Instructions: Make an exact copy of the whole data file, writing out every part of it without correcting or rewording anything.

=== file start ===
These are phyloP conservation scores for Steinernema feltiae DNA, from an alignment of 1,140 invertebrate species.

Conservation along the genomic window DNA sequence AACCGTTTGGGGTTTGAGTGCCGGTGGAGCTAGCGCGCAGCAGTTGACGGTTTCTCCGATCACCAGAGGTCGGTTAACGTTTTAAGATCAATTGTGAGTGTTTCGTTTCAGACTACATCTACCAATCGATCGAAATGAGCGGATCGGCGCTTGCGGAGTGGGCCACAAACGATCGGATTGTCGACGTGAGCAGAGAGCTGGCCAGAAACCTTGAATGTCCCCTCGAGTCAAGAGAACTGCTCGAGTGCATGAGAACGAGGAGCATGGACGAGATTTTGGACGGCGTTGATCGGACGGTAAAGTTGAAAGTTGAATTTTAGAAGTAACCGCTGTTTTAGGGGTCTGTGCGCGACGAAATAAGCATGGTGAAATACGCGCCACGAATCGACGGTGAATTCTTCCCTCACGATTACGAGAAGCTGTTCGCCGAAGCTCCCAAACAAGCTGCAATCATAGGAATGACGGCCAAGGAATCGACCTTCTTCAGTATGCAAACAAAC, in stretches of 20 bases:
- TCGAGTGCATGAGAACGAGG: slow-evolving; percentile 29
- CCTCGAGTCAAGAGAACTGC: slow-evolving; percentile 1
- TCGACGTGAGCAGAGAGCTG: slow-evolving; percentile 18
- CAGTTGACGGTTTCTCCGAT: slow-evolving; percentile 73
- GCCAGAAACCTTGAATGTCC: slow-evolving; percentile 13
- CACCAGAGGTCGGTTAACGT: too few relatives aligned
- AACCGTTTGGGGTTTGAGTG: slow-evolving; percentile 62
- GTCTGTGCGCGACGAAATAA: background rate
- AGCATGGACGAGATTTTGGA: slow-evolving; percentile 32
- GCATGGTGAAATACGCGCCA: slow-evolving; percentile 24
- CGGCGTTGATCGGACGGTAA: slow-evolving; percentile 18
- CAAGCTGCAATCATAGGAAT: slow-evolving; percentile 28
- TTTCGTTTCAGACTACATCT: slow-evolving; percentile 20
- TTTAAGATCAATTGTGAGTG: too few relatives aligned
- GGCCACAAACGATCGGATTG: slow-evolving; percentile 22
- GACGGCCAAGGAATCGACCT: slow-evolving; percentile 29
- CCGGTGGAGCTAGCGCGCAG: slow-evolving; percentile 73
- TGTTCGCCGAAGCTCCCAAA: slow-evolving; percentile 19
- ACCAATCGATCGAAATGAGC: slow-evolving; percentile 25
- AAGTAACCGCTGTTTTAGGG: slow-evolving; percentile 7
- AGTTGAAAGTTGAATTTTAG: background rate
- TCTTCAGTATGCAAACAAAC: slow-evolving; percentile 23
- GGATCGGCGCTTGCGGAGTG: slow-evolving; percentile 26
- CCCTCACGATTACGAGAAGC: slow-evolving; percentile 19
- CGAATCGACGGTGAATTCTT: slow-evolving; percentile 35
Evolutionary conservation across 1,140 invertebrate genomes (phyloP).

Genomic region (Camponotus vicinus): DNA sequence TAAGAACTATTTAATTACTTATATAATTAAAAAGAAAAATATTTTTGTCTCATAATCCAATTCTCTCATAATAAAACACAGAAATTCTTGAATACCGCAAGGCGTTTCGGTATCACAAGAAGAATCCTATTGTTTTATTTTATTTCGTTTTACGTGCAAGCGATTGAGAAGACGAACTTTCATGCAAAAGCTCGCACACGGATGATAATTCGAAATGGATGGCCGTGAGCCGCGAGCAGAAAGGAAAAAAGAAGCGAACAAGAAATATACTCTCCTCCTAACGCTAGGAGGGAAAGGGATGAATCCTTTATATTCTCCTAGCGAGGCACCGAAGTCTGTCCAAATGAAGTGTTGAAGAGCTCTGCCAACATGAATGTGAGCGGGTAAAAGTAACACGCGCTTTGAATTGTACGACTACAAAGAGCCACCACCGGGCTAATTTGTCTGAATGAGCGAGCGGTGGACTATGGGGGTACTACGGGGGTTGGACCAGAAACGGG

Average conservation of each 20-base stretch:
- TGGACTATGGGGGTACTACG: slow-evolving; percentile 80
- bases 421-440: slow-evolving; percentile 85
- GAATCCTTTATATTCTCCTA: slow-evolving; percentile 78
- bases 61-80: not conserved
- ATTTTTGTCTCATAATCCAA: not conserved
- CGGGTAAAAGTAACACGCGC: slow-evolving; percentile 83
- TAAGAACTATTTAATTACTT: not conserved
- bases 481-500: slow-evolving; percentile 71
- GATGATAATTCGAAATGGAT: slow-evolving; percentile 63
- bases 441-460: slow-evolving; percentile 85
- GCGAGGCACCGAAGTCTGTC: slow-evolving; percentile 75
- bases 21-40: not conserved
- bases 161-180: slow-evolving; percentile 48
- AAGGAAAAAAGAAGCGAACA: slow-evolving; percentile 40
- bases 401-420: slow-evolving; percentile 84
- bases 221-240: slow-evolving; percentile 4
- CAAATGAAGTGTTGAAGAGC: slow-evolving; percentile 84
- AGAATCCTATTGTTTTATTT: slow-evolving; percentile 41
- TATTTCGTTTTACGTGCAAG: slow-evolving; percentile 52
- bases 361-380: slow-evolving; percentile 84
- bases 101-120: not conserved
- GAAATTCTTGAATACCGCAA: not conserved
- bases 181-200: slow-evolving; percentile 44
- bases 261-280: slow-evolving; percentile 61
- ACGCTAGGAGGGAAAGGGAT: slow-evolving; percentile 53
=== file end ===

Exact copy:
These are phyloP conservation scores for Steinernema feltiae DNA, from an alignment of 1,140 invertebrate species.

Conservation along the genomic window DNA sequence AACCGTTTGGGGTTTGAGTGCCGGTGGAGCTAGCGCGCAGCAGTTGACGGTTTCTCCGATCACCAGAGGTCGGTTAACGTTTTAAGATCAATTGTGAGTGTTTCGTTTCAGACTACATCTACCAATCGATCGAAATGAGCGGATCGGCGCTTGCGGAGTGGGCCACAAACGATCGGATTGTCGACGTGAGCAGAGAGCTGGCCAGAAACCTTGAATGTCCCCTCGAGTCAAGAGAACTGCTCGAGTGCATGAGAACGAGGAGCATGGACGAGATTTTGGACGGCGTTGATCGGACGGTAAAGTTGAAAGTTGAATTTTAGAAGTAACCGCTGTTTTAGGGGTCTGTGCGCGACGAAATAAGCATGGTGAAATACGCGCCACGAATCGACGGTGAATTCTTCCCTCACGATTACGAGAAGCTGTTCGCCGAAGCTCCCAAACAAGCTGCAATCATAGGAATGACGGCCAAGGAATCGACCTTCTTCAGTATGCAAACAAAC, in stretches of 20 bases:
- TCGAGTGCATGAGAACGAGG: slow-evolving; percentile 29
- CCTCGAGTCAAGAGAACTGC: slow-evolving; percentile 1
- TCGACGTGAGCAGAGAGCTG: slow-evolving; percentile 18
- CAGTTGACGGTTTCTCCGAT: slow-evolving; percentile 73
- GCCAGAAACCTTGAATGTCC: slow-evolving; percentile 13
- CACCAGAGGTCGGTTAACGT: too few relatives aligned
- AACCGTTTGGGGTTTGAGTG: slow-evolving; percentile 62
- GTCTGTGCGCGACGAAATAA: background rate
- AGCATGGACGAGATTTTGGA: slow-evolving; percentile 32
- GCATGGTGAAATACGCGCCA: slow-evolving; percentile 24
- CGGCGTTGATCGGACGGTAA: slow-evolving; percentile 18
- CAAGCTGCAATCATAGGAAT: slow-evolving; percentile 28
- TTTCGTTTCAGACTACATCT: slow-evolving; percentile 20
- TTTAAGATCAATTGTGAGTG: too few relatives aligned
- GGCCACAAACGATCGGATTG: slow-evolving; percentile 22
- GACGGCCAAGGAATCGACCT: slow-evolving; percentile 29
- CCGGTGGAGCTAGCGCGCAG: slow-evolving; percentile 73
- TGTTCGCCGAAGCTCCCAAA: slow-evolving; percentile 19
- ACCAATCGATCGAAATGAGC: slow-evolving; percentile 25
- AAGTAACCGCTGTTTTAGGG: slow-evolving; percentile 7
- AGTTGAAAGTTGAATTTTAG: background rate
- TCTTCAGTATGCAAACAAAC: slow-evolving; percentile 23
- GGATCGGCGCTTGCGGAGTG: slow-evolving; percentile 26
- CCCTCACGATTACGAGAAGC: slow-evolving; percentile 19
- CGAATCGACGGTGAATTCTT: slow-evolving; percentile 35
Evolutionary conservation across 1,140 invertebrate genomes (phyloP).

Genomic region (Camponotus vicinus): DNA sequence TAAGAACTATTTAATTACTTATATAATTAAAAAGAAAAATATTTTTGTCTCATAATCCAATTCTCTCATAATAAAACACAGAAATTCTTGAATACCGCAAGGCGTTTCGGTATCACAAGAAGAATCCTATTGTTTTATTTTATTTCGTTTTACGTGCAAGCGATTGAGAAGACGAACTTTCATGCAAAAGCTCGCACACGGATGATAATTCGAAATGGATGGCCGTGAGCCGCGAGCAGAAAGGAAAAAAGAAGCGAACAAGAAATATACTCTCCTCCTAACGCTAGGAGGGAAAGGGATGAATCCTTTATATTCTCCTAGCGAGGCACCGAAGTCTGTCCAAATGAAGTGTTGAAGAGCTCTGCCAACATGAATGTGAGCGGGTAAAAGTAACACGCGCTTTGAATTGTACGACTACAAAGAGCCACCACCGGGCTAATTTGTCTGAATGAGCGAGCGGTGGACTATGGGGGTACTACGGGGGTTGGACCAGAAACGGG

Average conservation of each 20-base stretch:
- TGGACTATGGGGGTACTACG: slow-evolving; percentile 80
- bases 421-440: slow-evolving; percentile 85
- GAATCCTTTATATTCTCCTA: slow-evolving; percentile 78
- bases 61-80: not conserved
- ATTTTTGTCTCATAATCCAA: not conserved
- CGGGTAAAAGTAACACGCGC: slow-evolving; percentile 83
- TAAGAACTATTTAATTACTT: not conserved
- bases 481-500: slow-evolving; percentile 71
- GATGATAATTCGAAATGGAT: slow-evolving; percentile 63
- bases 441-460: slow-evolving; percentile 85
- GCGAGGCACCGAAGTCTGTC: slow-evolving; percentile 75
- bases 21-40: not conserved
- bases 161-180: slow-evolving; percentile 48
- AAGGAAAAAAGAAGCGAACA: slow-evolving; percentile 40
- bases 401-420: slow-evolving; percentile 84
- bases 221-240: slow-evolving; percentile 4
- CAAATGAAGTGTTGAAGAGC: slow-evolving; percentile 84
- AGAATCCTATTGTTTTATTT: slow-evolving; percentile 41
- TATTTCGTTTTACGTGCAAG: slow-evolving; percentile 52
- bases 361-380: slow-evolving; percentile 84
- bases 101-120: not conserved
- GAAATTCTTGAATACCGCAA: not conserved
- bases 181-200: slow-evolving; percentile 44
- bases 261-280: slow-evolving; percentile 61
- ACGCTAGGAGGGAAAGGGAT: slow-evolving; percentile 53